It was the first day I wore shorts since I had been diagnosed with psoriasis, a
chronic skin-disorder. The psoriasis lay in blotches on my left leg; it looked
like scabs that wouldn’t heal. I had been self-conscience about it ever since
I was first diagnosed during my junior year of high school.
While all the other girls were concerned with things like frizzy hair, an extra
pound, or if someone else was wearing the same shirt as them; I was stuck with
worrying about whether or not my whole body in a few years would be covered with
the embarrassing patches of flakey skin. I must admit, I was jealous of them. I
wanted to smack every girl that complained about something stupid like a zit
that you couldn’t even see. At least that goes away in a few days. Mine you
have to fight your whole life. I hated the self-pity, the low self-esteem, and
the especially the way it made me feel towards others. It needed to stop.
As I walked the halls I scanned each of my peers’ faces, looking to see if
they noticed. Were they disgusted? I despised the fact that I had no confidence
anymore. That was why I was walking the halls that day in shorts. I was showing
off my trophy. Maybe if I pretended like I didn’t care, in reality I soon
I wish I could say it was easy for me, but I would just be lying to you and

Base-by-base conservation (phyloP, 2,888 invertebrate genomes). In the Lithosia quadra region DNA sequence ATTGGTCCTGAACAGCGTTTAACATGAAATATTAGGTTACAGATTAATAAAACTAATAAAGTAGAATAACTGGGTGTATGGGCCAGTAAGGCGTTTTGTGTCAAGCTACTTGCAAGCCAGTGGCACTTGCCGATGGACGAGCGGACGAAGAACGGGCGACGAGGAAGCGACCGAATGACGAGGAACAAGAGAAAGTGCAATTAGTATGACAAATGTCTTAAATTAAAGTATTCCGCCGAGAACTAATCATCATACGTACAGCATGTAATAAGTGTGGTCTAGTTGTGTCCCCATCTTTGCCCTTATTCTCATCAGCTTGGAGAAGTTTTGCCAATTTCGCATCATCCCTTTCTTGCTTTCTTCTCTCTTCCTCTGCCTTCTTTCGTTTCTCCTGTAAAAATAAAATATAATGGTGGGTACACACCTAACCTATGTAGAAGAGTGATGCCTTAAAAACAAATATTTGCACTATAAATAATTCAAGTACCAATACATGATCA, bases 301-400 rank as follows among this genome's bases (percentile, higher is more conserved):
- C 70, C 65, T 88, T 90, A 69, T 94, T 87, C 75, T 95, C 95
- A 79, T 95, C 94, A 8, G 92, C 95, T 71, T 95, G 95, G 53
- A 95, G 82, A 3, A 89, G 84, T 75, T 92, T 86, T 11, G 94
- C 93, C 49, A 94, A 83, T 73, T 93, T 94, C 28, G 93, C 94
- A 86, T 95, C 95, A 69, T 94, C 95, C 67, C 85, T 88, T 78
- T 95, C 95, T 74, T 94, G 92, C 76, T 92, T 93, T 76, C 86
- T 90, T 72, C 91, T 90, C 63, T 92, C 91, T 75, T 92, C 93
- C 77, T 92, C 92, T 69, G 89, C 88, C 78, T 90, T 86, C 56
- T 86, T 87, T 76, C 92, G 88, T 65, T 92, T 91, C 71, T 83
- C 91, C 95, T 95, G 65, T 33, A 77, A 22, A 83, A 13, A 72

me. Truth is, I was terrified that day. I’m sure I looked like a fool walking
so fast to my classes and switching my glance every few seconds. But no one
seemed to notice, and slowly I could feel my confidence growing inside me.
Over the months it became a joke to my friends, family, and me. We would see
what random stories we could make up to answer the question, “Oh my gosh! What
happened to your leg?” Mauled by a tiger, shark attack while surfing, or fire
works. Of course no one ever believed me, but I would stick to the story until
they let me be.
Overcoming the emotional strain of psoriasis was not easy but it taught me many
things like having confidence, to just laugh things off, but it especially
taught me how to see beauty in everything and everyone. What gave me the right
to judge others when I, myself didn’t want to be judged?
Because of my fight with psoriasis, I believe in beauty. Not just the beauty
people see as they flip through the pages of a magazine or even the beauty of
those on the big screen, but the beauty in simple things. There is so much out
there we look past, and if we were to just stop for a brief moment we can see
the beauty in practically everything.
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